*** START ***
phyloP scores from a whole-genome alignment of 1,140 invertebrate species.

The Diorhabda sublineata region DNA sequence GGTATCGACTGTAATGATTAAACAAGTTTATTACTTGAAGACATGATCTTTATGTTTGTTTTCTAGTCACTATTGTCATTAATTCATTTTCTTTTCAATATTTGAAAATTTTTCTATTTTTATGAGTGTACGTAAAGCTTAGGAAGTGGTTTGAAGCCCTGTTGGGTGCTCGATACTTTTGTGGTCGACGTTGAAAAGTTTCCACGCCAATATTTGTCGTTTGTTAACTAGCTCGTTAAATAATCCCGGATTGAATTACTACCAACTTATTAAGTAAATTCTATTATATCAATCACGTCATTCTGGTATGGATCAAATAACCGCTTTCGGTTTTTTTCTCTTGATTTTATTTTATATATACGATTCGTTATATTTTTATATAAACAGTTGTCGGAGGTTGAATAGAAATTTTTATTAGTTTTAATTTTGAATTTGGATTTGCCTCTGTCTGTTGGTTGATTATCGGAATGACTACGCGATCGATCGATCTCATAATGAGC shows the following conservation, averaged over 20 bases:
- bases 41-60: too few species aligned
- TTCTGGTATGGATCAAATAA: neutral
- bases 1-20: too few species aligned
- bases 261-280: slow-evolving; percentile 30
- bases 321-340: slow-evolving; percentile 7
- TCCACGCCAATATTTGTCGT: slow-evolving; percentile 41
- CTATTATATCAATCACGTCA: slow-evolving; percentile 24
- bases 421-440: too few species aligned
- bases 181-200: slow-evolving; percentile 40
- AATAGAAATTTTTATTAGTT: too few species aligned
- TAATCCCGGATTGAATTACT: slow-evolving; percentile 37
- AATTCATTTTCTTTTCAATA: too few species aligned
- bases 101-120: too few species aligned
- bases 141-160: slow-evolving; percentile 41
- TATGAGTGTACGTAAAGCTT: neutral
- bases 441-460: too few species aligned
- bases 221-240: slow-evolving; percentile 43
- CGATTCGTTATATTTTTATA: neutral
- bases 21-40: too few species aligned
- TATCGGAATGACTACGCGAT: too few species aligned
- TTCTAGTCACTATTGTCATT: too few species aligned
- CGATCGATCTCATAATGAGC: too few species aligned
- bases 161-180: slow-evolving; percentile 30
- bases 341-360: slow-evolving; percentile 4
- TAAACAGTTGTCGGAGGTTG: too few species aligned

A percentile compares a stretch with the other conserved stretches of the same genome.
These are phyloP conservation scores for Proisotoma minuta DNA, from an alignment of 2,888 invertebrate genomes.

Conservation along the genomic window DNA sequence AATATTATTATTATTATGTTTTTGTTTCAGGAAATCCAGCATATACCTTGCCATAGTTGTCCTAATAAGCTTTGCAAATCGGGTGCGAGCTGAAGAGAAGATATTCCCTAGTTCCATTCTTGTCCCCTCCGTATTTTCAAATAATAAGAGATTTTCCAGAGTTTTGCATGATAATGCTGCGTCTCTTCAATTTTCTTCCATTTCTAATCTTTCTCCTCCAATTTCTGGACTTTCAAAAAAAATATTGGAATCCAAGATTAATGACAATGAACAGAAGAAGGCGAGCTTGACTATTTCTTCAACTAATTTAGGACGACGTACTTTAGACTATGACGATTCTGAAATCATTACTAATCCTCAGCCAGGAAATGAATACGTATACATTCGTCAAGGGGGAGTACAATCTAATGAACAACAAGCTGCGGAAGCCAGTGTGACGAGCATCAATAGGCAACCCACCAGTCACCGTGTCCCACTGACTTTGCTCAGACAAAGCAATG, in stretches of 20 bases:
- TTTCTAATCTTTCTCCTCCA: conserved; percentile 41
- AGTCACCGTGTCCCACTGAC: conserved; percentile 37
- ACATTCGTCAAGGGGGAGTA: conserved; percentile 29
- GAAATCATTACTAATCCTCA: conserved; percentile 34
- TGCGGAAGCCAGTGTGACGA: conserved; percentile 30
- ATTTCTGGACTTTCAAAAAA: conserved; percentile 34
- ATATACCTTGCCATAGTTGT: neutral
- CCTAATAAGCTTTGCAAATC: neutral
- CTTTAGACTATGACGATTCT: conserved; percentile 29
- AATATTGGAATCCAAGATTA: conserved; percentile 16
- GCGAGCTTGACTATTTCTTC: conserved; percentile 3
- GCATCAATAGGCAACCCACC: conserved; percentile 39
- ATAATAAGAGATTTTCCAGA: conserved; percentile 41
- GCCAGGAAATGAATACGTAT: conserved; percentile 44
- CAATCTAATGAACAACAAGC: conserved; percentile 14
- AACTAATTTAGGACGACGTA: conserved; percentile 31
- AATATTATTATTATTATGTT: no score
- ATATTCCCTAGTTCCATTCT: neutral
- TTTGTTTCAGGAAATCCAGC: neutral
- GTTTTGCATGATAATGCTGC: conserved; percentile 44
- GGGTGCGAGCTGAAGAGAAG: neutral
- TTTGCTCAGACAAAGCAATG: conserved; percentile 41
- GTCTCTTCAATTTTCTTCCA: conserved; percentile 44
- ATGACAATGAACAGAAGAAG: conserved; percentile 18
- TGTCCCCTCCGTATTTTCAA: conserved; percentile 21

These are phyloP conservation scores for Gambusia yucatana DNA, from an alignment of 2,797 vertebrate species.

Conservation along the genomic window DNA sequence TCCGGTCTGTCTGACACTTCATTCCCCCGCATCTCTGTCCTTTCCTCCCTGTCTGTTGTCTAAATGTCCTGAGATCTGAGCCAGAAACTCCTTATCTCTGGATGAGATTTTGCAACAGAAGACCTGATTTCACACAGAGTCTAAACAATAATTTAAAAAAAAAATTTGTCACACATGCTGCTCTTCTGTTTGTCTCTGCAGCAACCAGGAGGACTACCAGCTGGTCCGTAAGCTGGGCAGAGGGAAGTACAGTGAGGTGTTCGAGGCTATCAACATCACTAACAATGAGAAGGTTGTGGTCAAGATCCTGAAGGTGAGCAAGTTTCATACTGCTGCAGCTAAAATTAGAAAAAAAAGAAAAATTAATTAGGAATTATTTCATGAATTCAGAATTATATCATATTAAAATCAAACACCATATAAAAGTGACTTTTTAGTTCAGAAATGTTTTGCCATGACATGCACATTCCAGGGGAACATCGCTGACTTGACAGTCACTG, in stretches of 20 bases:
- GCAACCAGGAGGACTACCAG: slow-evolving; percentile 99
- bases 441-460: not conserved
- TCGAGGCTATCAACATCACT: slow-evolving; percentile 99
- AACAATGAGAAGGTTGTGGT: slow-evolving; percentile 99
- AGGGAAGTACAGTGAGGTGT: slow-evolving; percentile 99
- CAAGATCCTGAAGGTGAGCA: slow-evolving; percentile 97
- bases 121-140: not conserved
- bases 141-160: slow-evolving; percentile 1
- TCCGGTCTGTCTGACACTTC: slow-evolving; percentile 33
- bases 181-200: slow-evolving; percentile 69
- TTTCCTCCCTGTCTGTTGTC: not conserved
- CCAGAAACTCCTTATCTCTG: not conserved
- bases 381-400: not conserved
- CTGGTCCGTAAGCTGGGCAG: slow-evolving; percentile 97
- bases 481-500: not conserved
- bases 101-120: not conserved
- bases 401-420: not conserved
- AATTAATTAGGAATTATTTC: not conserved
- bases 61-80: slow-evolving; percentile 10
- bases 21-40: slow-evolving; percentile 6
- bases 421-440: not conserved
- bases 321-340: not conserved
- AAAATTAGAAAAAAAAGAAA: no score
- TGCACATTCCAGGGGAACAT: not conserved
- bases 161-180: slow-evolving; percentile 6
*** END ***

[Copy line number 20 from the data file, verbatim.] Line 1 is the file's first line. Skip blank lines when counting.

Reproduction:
- CGATTCGTTATATTTTTATA: neutral